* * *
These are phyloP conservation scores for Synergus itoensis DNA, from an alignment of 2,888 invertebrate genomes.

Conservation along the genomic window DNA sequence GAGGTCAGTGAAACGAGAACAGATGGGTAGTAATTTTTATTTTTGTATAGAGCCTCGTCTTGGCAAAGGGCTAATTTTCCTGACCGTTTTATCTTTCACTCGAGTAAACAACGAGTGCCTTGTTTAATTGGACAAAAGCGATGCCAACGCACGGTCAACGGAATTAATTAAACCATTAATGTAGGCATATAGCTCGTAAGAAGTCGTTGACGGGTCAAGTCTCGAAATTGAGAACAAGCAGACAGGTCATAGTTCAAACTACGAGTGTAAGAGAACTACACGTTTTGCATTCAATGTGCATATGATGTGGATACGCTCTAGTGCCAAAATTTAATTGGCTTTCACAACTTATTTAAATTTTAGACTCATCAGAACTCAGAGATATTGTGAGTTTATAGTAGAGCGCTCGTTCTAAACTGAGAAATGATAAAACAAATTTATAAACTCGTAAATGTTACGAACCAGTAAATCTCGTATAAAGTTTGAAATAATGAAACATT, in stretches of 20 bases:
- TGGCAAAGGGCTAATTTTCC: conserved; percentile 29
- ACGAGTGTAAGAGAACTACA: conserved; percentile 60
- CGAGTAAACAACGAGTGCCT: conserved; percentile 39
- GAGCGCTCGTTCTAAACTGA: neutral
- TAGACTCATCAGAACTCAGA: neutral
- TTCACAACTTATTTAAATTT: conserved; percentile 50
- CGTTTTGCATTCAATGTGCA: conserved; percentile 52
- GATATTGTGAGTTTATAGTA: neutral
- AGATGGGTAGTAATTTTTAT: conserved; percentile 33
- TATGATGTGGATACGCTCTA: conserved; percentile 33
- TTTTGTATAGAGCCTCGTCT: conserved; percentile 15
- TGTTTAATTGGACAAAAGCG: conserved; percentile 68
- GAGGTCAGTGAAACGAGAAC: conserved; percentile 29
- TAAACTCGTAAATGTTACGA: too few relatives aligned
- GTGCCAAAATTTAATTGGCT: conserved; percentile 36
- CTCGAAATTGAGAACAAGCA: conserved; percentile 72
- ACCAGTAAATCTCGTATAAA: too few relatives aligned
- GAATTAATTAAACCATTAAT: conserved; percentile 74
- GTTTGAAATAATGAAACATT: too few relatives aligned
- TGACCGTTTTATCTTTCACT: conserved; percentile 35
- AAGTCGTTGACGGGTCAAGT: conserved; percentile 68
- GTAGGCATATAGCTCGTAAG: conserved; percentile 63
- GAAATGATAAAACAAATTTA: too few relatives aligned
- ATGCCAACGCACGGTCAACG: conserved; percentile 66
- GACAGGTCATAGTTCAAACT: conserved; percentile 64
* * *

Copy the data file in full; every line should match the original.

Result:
These are phyloP conservation scores for Synergus itoensis DNA, from an alignment of 2,888 invertebrate genomes.

Conservation along the genomic window DNA sequence GAGGTCAGTGAAACGAGAACAGATGGGTAGTAATTTTTATTTTTGTATAGAGCCTCGTCTTGGCAAAGGGCTAATTTTCCTGACCGTTTTATCTTTCACTCGAGTAAACAACGAGTGCCTTGTTTAATTGGACAAAAGCGATGCCAACGCACGGTCAACGGAATTAATTAAACCATTAATGTAGGCATATAGCTCGTAAGAAGTCGTTGACGGGTCAAGTCTCGAAATTGAGAACAAGCAGACAGGTCATAGTTCAAACTACGAGTGTAAGAGAACTACACGTTTTGCATTCAATGTGCATATGATGTGGATACGCTCTAGTGCCAAAATTTAATTGGCTTTCACAACTTATTTAAATTTTAGACTCATCAGAACTCAGAGATATTGTGAGTTTATAGTAGAGCGCTCGTTCTAAACTGAGAAATGATAAAACAAATTTATAAACTCGTAAATGTTACGAACCAGTAAATCTCGTATAAAGTTTGAAATAATGAAACATT, in stretches of 20 bases:
- TGGCAAAGGGCTAATTTTCC: conserved; percentile 29
- ACGAGTGTAAGAGAACTACA: conserved; percentile 60
- CGAGTAAACAACGAGTGCCT: conserved; percentile 39
- GAGCGCTCGTTCTAAACTGA: neutral
- TAGACTCATCAGAACTCAGA: neutral
- TTCACAACTTATTTAAATTT: conserved; percentile 50
- CGTTTTGCATTCAATGTGCA: conserved; percentile 52
- GATATTGTGAGTTTATAGTA: neutral
- AGATGGGTAGTAATTTTTAT: conserved; percentile 33
- TATGATGTGGATACGCTCTA: conserved; percentile 33
- TTTTGTATAGAGCCTCGTCT: conserved; percentile 15
- TGTTTAATTGGACAAAAGCG: conserved; percentile 68
- GAGGTCAGTGAAACGAGAAC: conserved; percentile 29
- TAAACTCGTAAATGTTACGA: too few relatives aligned
- GTGCCAAAATTTAATTGGCT: conserved; percentile 36
- CTCGAAATTGAGAACAAGCA: conserved; percentile 72
- ACCAGTAAATCTCGTATAAA: too few relatives aligned
- GAATTAATTAAACCATTAAT: conserved; percentile 74
- GTTTGAAATAATGAAACATT: too few relatives aligned
- TGACCGTTTTATCTTTCACT: conserved; percentile 35
- AAGTCGTTGACGGGTCAAGT: conserved; percentile 68
- GTAGGCATATAGCTCGTAAG: conserved; percentile 63
- GAAATGATAAAACAAATTTA: too few relatives aligned
- ATGCCAACGCACGGTCAACG: conserved; percentile 66
- GACAGGTCATAGTTCAAACT: conserved; percentile 64